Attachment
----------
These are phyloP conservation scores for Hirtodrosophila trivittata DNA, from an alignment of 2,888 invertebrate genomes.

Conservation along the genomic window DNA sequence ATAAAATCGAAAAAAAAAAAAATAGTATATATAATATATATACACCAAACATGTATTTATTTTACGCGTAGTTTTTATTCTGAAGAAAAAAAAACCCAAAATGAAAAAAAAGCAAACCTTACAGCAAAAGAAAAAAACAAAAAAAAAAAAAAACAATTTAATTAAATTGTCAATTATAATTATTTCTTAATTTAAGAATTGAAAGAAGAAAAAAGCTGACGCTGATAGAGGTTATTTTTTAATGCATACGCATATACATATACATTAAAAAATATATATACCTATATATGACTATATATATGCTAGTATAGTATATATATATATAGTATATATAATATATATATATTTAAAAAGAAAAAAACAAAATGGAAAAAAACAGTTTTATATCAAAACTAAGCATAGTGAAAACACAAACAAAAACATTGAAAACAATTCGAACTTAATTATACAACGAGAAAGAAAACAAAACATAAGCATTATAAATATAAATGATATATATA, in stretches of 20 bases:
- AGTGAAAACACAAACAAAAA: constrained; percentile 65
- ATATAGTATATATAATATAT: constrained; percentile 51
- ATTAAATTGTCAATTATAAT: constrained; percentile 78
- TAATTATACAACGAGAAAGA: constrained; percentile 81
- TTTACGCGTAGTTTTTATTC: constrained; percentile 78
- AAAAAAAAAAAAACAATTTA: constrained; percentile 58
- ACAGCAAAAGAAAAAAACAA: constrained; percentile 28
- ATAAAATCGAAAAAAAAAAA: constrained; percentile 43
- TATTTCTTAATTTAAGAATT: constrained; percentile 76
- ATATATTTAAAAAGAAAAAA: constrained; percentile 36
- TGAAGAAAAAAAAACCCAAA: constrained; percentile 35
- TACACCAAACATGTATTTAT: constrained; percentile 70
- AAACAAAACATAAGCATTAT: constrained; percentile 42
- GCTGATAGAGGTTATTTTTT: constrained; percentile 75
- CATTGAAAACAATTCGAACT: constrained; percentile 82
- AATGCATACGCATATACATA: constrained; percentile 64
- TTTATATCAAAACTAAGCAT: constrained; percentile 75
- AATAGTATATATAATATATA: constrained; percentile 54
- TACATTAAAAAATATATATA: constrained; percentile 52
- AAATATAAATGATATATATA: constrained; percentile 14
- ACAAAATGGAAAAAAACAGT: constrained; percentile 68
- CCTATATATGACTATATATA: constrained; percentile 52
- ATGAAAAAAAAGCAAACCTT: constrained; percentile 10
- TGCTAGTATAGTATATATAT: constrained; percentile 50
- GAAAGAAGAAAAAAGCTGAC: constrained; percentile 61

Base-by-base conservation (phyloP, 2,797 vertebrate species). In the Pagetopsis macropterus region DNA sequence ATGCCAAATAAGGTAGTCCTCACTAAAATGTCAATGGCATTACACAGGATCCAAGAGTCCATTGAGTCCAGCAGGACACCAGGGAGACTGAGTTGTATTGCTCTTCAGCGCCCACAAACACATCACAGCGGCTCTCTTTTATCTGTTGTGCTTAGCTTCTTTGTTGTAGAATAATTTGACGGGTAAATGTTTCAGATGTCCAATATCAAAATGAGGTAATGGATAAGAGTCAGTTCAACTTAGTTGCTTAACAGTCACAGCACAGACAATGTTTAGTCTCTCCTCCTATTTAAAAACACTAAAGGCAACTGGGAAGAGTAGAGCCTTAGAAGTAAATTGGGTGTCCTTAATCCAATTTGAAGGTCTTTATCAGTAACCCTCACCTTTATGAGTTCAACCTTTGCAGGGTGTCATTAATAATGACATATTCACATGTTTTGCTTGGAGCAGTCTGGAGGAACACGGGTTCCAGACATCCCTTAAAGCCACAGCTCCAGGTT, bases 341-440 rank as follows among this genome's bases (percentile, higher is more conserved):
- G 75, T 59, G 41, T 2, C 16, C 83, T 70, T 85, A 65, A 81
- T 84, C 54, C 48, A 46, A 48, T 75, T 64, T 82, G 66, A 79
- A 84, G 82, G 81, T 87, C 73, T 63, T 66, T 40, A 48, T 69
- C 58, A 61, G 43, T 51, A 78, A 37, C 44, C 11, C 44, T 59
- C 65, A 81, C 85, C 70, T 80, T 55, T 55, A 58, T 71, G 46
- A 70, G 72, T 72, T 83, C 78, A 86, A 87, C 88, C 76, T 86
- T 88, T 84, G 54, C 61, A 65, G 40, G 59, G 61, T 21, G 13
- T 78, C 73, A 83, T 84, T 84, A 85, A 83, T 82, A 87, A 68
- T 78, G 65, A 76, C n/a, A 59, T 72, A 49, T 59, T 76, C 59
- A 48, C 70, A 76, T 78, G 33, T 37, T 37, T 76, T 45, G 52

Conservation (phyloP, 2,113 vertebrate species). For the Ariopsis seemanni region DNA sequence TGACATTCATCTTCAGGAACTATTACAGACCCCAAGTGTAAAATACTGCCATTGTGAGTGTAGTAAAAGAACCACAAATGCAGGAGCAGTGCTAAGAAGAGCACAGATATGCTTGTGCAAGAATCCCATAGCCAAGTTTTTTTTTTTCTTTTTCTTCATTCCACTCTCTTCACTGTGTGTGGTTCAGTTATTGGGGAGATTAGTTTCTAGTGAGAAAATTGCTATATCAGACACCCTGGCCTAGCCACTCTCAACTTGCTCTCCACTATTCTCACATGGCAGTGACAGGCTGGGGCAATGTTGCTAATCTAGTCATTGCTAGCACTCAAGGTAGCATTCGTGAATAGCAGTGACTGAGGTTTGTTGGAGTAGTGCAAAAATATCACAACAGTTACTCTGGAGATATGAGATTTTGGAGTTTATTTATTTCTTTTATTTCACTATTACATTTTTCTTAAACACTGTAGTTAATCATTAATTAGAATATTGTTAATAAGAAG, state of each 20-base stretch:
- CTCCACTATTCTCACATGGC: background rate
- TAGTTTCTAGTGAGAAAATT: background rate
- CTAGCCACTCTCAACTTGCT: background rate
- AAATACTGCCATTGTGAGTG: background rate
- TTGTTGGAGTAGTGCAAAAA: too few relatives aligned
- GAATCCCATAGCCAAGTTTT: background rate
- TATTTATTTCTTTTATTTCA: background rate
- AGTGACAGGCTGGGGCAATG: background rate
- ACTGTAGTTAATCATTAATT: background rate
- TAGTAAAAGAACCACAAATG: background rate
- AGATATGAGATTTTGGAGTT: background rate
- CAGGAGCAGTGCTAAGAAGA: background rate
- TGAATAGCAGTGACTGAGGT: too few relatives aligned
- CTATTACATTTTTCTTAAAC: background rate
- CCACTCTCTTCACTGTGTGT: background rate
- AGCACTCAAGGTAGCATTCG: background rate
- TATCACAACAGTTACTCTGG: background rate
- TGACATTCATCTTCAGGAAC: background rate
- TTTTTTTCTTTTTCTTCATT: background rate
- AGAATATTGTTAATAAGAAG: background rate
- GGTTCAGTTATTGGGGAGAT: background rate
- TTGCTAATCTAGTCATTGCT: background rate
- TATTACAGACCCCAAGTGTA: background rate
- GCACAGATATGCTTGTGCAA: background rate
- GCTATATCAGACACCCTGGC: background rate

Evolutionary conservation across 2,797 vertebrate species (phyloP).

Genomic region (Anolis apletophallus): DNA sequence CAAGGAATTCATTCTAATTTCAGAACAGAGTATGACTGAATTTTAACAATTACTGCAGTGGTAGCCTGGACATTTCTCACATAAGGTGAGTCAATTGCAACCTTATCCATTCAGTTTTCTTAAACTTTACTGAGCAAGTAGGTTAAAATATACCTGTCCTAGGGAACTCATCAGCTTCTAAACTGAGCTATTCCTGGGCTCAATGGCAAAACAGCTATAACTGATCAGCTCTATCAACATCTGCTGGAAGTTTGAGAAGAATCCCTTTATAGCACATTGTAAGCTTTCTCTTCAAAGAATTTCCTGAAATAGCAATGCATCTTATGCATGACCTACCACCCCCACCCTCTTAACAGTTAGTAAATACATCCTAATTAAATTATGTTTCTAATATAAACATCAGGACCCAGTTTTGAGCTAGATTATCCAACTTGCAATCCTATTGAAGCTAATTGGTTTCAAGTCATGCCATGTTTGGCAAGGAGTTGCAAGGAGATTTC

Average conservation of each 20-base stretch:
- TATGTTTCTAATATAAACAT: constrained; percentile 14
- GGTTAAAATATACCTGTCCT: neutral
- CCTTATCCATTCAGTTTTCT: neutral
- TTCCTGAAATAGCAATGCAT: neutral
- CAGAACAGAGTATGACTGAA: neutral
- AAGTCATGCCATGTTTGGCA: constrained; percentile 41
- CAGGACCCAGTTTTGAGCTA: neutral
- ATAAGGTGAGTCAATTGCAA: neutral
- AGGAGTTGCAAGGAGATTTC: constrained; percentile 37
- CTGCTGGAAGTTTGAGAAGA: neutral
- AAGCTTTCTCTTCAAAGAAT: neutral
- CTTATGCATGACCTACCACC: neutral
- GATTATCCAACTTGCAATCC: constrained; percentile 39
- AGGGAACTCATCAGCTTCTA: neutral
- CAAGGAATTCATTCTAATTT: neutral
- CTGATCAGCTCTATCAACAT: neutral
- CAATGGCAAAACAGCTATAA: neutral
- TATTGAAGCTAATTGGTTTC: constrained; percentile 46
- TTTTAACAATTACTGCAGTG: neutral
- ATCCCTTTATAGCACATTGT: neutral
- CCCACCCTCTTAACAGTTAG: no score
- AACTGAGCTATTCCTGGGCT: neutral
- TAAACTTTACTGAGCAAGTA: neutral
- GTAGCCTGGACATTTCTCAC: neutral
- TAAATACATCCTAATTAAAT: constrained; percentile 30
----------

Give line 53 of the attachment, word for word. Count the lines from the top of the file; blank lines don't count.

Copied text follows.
- CTATTACATTTTTCTTAAAC: background rate